May The Forth Be With You

I snagged that line for the title from today's Grist.

I have been pouring over tax reports from our community records. The graphs compare communities in this county during the last 13 years. In the spirit of transparency and sunshine, the councilwoman I often speak highly of here at make-a-(green)plan has forwarded the city staff report. My takeaway in my first read through is that far too much of our community's business is dependent on big box corporate owners.

This last week I got an email from the local library that my requested book, "Big Box Swindle" is ready for me to pick up. Beany provide the excerpt below and a link to Green Bean's review. I'm indebted to them both for this post. I feel Big Box Swindle is something I should read. The library is closed today, so I'll have to wait until next week.
It may take a few years for the fallout from a new superstore to fully materialize, but ultimately the number of jobs created is offset by at least an equal number of job losses at other stores. The reason is fairly simple: retail development does not represent real growth. It does not generate new economic activity. Opening a Target superstore will not increase the amount of milk people drink or how many rolls of paper towels they use in a year. It will not increase their disposable income. The size of retail spending "pie" in a local market is a function of how many people live in the area and how much income they have. Building new stores does not expand the pie; it only reapportions it.
Flag image from Inspire me, now! blog


Rosa said...

I don't have any faith that any locality will learn that lesson; or that, if one does, the one next door will not, and undermine their efforts.

I say that from growing up in Iowa, where every small town had a failed Main Street - and now they mostly have a failed Main Street and also a failed mall or small, early big-box store that has been undone by a bigger big-box, farther from the center of town and even harder to reach without a car. The mall in my home town is spooky these days, always half empty - and there are two empty grocery store buildings because when they finished the Super WalMart and SuperTarget, one local grocery went belly-up and the other built a newer, bigger store across the street from the WalMart.

When I moved to Iowa City I was so in love with their PedMall, and by the time I moved away it was dying - because Coralville had built a big mall and a bunch of idiotic small businesses had decided to expand or relocate into it's parking lot or strip malls near it.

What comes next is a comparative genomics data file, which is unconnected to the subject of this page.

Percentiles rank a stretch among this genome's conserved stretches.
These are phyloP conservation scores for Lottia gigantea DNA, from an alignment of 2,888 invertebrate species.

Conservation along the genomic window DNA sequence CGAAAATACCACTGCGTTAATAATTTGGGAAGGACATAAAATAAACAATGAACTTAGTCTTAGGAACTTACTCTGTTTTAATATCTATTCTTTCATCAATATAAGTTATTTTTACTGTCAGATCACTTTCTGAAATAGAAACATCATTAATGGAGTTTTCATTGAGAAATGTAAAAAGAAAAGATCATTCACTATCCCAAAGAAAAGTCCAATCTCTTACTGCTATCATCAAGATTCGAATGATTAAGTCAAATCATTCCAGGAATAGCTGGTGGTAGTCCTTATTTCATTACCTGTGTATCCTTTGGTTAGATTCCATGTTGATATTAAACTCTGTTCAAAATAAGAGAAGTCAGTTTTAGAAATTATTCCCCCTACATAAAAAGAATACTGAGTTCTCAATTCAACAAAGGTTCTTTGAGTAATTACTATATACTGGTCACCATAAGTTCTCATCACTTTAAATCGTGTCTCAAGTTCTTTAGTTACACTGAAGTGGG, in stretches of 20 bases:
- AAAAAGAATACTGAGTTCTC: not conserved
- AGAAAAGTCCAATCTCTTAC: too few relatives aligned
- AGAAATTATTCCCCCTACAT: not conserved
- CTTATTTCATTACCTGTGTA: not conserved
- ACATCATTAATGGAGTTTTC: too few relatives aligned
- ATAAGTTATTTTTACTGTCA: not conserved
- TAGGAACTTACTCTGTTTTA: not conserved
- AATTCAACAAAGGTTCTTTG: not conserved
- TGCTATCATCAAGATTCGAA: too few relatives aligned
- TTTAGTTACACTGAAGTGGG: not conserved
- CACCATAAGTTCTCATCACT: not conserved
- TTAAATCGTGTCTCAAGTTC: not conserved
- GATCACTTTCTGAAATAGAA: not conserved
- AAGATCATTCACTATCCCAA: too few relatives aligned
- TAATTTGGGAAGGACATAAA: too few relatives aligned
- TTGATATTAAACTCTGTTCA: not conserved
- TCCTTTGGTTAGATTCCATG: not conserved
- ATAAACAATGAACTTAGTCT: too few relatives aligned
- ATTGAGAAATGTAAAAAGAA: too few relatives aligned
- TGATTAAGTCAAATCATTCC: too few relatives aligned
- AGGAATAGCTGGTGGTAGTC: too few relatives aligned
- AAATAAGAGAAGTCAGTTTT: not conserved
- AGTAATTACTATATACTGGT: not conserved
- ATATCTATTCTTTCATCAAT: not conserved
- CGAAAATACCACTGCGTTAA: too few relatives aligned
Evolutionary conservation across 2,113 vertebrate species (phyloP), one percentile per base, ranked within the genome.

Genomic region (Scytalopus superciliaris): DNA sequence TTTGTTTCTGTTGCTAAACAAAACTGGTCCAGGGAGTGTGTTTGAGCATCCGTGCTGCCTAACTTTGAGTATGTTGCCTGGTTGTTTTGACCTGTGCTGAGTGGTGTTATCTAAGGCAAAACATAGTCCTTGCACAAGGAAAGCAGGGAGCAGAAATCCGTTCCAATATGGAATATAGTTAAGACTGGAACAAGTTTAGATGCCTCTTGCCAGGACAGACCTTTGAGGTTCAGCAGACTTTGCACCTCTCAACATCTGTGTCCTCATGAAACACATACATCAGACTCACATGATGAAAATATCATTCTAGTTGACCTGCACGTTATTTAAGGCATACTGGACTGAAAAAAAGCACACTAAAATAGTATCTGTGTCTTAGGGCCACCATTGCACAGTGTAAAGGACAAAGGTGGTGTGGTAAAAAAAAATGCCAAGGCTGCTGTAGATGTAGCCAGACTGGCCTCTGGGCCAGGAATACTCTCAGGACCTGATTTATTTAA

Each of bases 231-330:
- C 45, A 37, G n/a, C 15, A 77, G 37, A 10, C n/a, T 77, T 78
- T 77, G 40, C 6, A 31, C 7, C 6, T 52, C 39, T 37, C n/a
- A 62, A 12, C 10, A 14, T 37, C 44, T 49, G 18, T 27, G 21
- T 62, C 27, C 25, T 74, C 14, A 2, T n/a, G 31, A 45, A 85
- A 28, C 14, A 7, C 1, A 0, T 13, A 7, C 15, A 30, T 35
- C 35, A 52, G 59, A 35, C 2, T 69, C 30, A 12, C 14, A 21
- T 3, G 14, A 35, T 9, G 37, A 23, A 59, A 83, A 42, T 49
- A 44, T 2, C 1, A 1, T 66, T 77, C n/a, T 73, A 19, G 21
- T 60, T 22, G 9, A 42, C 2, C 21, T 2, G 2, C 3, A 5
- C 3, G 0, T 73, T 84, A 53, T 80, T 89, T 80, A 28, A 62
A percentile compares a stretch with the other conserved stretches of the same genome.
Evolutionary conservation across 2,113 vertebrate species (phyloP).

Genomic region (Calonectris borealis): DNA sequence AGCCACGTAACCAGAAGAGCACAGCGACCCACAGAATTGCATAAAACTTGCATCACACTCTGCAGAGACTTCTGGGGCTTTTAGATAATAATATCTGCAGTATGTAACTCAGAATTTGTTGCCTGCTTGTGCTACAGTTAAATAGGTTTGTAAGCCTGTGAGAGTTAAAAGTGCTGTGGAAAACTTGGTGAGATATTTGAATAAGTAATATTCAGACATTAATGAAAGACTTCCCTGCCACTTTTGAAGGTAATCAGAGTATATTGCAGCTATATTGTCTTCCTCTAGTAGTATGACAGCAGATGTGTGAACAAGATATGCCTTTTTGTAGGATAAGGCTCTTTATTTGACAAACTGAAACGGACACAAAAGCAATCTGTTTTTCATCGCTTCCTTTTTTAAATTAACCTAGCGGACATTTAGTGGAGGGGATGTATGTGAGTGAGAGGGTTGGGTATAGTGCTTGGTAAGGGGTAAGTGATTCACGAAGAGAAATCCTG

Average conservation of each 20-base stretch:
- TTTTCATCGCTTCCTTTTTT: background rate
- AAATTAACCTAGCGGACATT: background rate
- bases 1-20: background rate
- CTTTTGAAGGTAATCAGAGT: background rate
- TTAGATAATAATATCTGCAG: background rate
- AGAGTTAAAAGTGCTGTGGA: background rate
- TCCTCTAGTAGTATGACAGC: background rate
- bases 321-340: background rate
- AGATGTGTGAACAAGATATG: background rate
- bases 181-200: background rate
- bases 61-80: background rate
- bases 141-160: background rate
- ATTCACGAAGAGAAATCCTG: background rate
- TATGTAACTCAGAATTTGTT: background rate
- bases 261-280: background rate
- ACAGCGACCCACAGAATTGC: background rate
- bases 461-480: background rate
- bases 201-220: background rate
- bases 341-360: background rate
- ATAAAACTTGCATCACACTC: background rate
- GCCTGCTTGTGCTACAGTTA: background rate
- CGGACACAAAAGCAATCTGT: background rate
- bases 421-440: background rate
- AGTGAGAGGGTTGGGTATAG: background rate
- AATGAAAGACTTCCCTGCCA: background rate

What are we going to do with all the empty buildings? They're useless - hard to get to, hard to heat, hard to cool, not really at human scale at all.

katecontinued said...

I used to fantasize about converting these structures to indoor farming - hydroponic, aquaponics, greenhouse, etc. It seemed like a second life food use in the cold climates at least. Parking lots could be the place where food stalls and other local enterprises could meet, mingle, barter or otherwise engage.

They could also be a kind of refuge for the homeless on the move.

Now . . . I don't have any idea anymore. And your examples remind me that my visions were within urban areas - the suburban and rural areas are just too far from people to accommodate these ideas.

Hope you all are doing well,

Rosa said...

i have a hydroponic farm fantasy too, but it's for parking garages ;)

We're doing really well. I kind of put everything on hold the last three weeks because we had a big family party at our house with all three sets of grandparents and all Mica's cousins, and so the whole house had to be cleaned and a bunch of half-finished projects finished. Now it's all done!

Hope you're doing well, too.

daharja said...

But chain stores are GOOOOOOOOOD. They sell cheap foreign products. And that *must* be good for the economy, right? Right?

(do you think I'm overdoing the cynicism?)

katecontinued said...

Rosa, I have had a whole half year on hold - or a big gap between saying and doing. Finally a feels like it is closing a bit. I have a few days of cleaning and reorganizing for guests. It will give me a great reason to mobilize. I envy the fact that you have the satisfaction of having completed your projects and cleaning.

You had me going, daharja, because the moderation dialog box only showed the first phrase and your name. I thought, huh? . . . and quickly opened the post for your full comment. But, yes . . . we have been trained to think price is all. Oh, and I remember reading NYT architecture critic's, Paul Golberger's, argument that good taste in design or quality of life is now available to all - how democratic thanks to the big box stores - and I would nod in agreement.